CS422 - Programming Language Design (Fall 2013)

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Students enrolled in this class are expected to check this web page regularly. Complete lecture notes will be posted here.

Course Description

CS422 is an advanced course on principles of programming language design. Major semantic approaches to programming languages will be discussed, such as structural operational semantics (various kinds), denotational semantics, and rewriting logic semantics. Programming language paradigms will be investigated and rigorously defined, including: imperative, functional, object-oriented, and logic programming languages; parameter binding and evaluation strategies; type checking and type inference; concurrency. Since the definitional framework used in this class will be executable, interpreters for the designed languages will be obtained for free. Software analysis tools reasoning about programs in these languages will also arise naturally. Major theoretical models will be discussed.

Meetings: Tu/Th 12:30 - 13:45, 1131 Siebel Center
Credit: 3 or 4 credits
Professor: Grigore Rosu (Office: SC 2110)
Office hours: 14:00 - 16:00 on Tuesdays (held by Grigore Rosu in SC 2110); also by appointment any other time (preferred).

Newsgroup

Web Interface to CS422

More info on newgroups at UIUC: https://news.cs.illinois.edu/

Lecture Notes, Useful Material

The links below provide you with useful material for this class, including complete lecture notes. These materials will be added by need.

  • Structural Operational Semantics 25px-Pdf_icon.png slides Info_circle.png
HW1 (due Friday, September 13) Downarrow.png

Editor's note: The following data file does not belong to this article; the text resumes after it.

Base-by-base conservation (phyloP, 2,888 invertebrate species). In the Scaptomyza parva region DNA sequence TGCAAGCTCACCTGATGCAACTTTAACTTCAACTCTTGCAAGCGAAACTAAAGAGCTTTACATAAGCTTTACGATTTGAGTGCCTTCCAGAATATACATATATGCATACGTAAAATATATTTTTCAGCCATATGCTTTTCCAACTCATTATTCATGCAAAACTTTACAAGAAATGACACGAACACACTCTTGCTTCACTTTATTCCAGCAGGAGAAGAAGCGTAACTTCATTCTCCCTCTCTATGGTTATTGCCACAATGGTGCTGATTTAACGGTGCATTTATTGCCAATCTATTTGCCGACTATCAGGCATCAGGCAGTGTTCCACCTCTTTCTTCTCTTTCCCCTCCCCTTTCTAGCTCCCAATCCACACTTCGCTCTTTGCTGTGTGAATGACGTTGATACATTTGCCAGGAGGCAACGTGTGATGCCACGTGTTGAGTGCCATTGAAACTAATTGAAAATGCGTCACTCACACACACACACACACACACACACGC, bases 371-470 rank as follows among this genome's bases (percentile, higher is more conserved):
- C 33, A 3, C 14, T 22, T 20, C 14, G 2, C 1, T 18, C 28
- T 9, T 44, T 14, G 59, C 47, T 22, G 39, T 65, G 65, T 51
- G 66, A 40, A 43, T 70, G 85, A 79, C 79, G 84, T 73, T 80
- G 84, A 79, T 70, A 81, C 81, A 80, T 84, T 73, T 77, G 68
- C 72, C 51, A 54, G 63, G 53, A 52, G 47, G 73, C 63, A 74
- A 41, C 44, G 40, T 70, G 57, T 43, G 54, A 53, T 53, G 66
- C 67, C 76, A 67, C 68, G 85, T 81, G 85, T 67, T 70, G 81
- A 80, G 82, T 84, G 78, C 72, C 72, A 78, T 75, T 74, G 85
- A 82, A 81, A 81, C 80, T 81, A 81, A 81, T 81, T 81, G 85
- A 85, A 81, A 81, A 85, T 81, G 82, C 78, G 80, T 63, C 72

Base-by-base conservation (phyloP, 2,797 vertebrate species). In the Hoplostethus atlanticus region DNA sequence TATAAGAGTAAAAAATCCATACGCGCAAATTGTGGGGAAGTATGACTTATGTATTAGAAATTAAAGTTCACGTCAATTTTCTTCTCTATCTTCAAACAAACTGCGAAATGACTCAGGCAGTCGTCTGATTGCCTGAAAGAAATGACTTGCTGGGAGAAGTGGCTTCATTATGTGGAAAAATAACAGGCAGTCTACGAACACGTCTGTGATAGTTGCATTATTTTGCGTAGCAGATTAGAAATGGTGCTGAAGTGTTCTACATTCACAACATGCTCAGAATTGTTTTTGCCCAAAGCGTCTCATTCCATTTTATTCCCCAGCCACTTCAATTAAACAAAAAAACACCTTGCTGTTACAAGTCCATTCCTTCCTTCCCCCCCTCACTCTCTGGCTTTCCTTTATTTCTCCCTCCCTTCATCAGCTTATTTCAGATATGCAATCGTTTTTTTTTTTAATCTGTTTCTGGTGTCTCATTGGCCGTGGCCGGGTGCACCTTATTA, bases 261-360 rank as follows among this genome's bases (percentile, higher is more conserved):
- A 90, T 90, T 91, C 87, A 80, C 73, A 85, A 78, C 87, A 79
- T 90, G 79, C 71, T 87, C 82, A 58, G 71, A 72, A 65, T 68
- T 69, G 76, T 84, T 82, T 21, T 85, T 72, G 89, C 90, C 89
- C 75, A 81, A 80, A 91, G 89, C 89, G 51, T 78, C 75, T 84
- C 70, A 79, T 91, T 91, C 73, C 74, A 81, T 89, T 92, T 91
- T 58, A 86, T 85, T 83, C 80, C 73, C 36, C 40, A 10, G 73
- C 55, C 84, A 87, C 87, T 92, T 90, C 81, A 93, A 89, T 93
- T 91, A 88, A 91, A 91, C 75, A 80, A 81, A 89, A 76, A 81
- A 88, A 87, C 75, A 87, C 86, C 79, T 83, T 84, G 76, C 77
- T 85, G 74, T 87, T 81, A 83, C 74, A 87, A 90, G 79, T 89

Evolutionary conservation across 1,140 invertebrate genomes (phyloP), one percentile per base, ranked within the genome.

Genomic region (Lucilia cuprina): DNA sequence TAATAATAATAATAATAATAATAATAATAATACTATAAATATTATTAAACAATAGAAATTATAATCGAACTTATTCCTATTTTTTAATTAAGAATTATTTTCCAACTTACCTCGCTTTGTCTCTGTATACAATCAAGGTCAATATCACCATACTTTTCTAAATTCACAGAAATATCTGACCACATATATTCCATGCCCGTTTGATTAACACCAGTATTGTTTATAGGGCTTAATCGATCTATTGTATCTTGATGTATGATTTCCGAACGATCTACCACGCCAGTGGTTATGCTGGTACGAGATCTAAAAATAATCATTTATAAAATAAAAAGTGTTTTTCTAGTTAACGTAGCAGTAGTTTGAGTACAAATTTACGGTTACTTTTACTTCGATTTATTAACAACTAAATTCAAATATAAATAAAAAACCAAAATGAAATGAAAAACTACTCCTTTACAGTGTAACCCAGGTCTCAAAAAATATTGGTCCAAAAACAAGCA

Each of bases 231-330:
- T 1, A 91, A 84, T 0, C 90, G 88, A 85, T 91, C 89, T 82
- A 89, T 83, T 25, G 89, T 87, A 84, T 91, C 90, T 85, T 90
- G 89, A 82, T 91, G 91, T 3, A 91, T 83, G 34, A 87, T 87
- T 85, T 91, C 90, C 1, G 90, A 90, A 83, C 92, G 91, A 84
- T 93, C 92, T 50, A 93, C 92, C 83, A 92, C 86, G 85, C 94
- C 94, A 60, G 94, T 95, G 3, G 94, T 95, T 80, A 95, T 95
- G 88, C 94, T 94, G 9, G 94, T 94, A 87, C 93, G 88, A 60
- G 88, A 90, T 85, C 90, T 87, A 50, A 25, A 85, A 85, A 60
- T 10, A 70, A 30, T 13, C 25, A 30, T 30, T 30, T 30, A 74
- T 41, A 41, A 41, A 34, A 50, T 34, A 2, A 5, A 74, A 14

Exercise 1 (10 points): Modify IMP (its Big-Step and its Small-Step SOS) to halt when a division-by-zero takes place, returning a configuration holding the state in which the division by zero took place.

Exercise 2 (10 points): Add a variable increment construct, ++x (increment x and return the incremented value), to IMP: first add it to the formal BNF syntax, then to the Big-Step SOS, then to the type-system, and then to the Small-Step SOS.

Exercise 3 (10 points): Combine the two above: add both division-by-zero halting and an increment construct. Feel free to comment on what's going on, particularly on how inconvenient it is to do certain things in SOS (one fo the points of this HW is to understand the limitations of SOS, so you will appreciate K).

Exercise 4 (10 points): The current K LAMBDA semantics of mu (in Lesson 8) is based on substitution, and then letrec is defined as a derived operation using mu. Give mu a different semantics, as a derived construct by translation into other LAMBDA constructs, like we defined letrec in Lesson 7. To test it, use the same definition of letrec in terms of mu (from Lesson 8) and write 3 recursive programs, like the provided factorial-letrec.lambda.

Note: See the mu-derived exercise in the nightly built for details and test programs.